Australian companies should be allowed to fund “fair dinkum” climate change projects in Pacific island nations as an offset against their own carbon emissions, a former top energy adviser to the federal government says.
Kerry Schott, who chaired the Energy Security Board from 2018 to 2021 and worked on the redesign of the National Electricity Market, believes Australia has a responsibility to help the region bear the brunt of climate change.
“Our Pacific neighbours, as we know, are facing an existential threat,” she told the National Press Club in Canberra on Tuesday.
“If somebody has international offsets of integrity and are fair dinkum – particularly in our Pacific neighbours – we should be allowing them.”
Dr Schott, now chair of the not-for-profit Carbon Market Institute, said Fiji already is interested in playing a role in Australia’s mission to lower carbon emissions.
Samoan Prime Minister Fiame Naomi Mata’afa has urged Australia to do more for its neighbours by sponsoring civic participation and consulting on issues affecting them.
The inclusion of carbon offsets in the Albanese government’s proposed changes to what’s known as the safeguard mechanism, which requires Australia’s largest industries to reduce their carbon emissions, is a point of contention with environmental groups.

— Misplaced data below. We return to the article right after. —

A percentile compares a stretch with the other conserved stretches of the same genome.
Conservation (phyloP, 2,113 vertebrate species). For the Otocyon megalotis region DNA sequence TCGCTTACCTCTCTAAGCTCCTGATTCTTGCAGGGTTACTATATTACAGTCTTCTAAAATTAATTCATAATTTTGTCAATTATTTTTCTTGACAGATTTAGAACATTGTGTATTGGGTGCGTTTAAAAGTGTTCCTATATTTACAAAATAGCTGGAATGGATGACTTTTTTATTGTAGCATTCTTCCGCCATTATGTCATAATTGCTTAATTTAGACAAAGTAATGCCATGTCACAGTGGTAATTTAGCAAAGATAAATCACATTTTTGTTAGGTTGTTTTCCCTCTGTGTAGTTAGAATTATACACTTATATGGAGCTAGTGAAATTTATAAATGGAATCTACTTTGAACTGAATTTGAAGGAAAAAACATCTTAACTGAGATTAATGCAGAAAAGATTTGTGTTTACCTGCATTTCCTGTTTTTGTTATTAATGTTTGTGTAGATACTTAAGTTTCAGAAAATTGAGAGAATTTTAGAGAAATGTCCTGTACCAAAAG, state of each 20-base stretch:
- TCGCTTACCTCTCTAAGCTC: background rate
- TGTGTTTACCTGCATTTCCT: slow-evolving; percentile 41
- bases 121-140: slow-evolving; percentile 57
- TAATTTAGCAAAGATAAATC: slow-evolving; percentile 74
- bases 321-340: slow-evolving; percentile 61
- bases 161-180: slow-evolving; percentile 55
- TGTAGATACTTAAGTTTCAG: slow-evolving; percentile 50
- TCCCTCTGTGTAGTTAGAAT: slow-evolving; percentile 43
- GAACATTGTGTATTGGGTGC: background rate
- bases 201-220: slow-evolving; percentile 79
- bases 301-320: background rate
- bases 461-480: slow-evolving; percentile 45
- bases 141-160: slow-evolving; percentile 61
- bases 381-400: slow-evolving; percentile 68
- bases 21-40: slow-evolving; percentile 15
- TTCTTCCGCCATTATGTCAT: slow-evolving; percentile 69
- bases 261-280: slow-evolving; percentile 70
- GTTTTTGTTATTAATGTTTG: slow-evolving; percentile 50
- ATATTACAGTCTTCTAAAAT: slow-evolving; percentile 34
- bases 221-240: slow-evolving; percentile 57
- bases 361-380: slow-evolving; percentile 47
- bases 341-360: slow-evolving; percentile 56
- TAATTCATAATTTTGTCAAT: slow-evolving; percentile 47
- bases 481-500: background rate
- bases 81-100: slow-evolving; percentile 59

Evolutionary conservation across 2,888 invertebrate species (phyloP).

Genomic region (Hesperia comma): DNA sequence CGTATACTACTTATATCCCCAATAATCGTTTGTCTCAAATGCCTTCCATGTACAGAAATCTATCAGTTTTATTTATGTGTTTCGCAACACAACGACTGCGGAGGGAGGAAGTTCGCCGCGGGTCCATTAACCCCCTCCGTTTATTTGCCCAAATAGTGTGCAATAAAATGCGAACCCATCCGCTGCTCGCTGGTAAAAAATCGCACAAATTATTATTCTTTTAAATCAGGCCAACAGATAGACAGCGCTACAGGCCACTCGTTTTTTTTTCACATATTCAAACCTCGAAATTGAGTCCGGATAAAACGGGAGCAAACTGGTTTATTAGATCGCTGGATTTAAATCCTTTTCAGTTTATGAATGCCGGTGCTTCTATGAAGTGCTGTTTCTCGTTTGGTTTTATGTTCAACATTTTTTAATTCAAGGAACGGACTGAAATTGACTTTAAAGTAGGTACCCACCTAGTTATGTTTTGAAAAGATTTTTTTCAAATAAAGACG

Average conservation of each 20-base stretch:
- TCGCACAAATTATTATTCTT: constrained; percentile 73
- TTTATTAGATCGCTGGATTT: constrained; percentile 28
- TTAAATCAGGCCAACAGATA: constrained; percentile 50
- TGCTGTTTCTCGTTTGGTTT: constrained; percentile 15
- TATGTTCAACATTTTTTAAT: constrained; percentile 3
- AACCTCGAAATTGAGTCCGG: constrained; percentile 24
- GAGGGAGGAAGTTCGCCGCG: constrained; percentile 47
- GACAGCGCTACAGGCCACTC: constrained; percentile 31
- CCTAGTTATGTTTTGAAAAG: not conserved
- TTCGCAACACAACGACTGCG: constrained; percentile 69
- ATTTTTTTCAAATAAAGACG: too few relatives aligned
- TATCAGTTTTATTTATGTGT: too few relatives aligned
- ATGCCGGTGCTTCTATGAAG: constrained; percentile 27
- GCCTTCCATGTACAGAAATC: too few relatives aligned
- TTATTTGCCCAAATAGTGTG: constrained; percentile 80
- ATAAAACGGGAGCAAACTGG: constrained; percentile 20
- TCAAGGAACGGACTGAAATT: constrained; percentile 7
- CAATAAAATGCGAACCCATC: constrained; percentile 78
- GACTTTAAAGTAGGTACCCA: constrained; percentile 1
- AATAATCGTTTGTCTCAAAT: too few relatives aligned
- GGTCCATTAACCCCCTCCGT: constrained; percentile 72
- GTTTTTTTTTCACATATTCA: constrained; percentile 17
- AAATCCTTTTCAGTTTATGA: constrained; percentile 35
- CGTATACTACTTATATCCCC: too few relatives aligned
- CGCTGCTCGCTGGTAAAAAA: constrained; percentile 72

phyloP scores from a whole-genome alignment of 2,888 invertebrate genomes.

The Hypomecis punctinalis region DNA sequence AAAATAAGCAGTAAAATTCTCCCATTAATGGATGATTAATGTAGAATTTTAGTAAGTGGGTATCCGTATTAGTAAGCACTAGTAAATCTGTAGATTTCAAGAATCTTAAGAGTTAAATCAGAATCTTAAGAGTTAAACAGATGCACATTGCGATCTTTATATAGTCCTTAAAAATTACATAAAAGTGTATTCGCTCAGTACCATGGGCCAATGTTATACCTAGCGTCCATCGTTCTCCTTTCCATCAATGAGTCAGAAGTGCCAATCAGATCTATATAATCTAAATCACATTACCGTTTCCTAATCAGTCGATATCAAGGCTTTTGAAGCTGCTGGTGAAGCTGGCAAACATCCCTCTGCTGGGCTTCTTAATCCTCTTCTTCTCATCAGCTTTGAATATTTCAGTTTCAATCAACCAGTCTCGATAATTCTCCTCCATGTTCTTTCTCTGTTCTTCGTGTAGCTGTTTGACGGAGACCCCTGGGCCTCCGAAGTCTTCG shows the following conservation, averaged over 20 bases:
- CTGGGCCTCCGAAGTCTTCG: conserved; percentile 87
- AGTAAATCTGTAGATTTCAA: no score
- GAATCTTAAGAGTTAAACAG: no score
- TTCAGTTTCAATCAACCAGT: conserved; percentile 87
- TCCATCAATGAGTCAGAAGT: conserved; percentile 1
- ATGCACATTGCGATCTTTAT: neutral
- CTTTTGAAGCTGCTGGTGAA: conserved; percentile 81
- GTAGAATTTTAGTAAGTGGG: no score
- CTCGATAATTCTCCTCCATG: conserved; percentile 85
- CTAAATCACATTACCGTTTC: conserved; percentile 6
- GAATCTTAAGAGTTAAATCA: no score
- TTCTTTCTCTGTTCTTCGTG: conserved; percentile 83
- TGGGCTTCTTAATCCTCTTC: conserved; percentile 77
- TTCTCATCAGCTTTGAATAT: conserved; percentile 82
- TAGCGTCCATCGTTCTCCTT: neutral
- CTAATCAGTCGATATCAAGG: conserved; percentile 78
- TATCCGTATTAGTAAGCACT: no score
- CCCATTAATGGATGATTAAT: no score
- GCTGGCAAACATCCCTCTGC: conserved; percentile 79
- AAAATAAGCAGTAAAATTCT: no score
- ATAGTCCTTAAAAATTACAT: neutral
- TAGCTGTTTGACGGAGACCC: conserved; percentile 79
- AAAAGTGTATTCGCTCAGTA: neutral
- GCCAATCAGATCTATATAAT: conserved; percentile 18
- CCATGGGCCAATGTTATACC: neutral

Dr Schott believes credits in exchange for the right to emit a set amount of carbon are essential for transitioning to a net-zero future.
That’s because the price of credits will become exorbitant, she said.
Federal crossbenchers including NSW independent MP Sophie Scamps are concerned that allowing companies to pay other people for their carbon emissions will safeguard the future of the fossil fuel sector.
The government is keen to have its changes to the safeguard mechanism clear parliament before the end of next week so they can apply from July 1.
To do so, the government needs the support of the Greens and two other crossbenchers in the Senate.
(Australian Associated Press)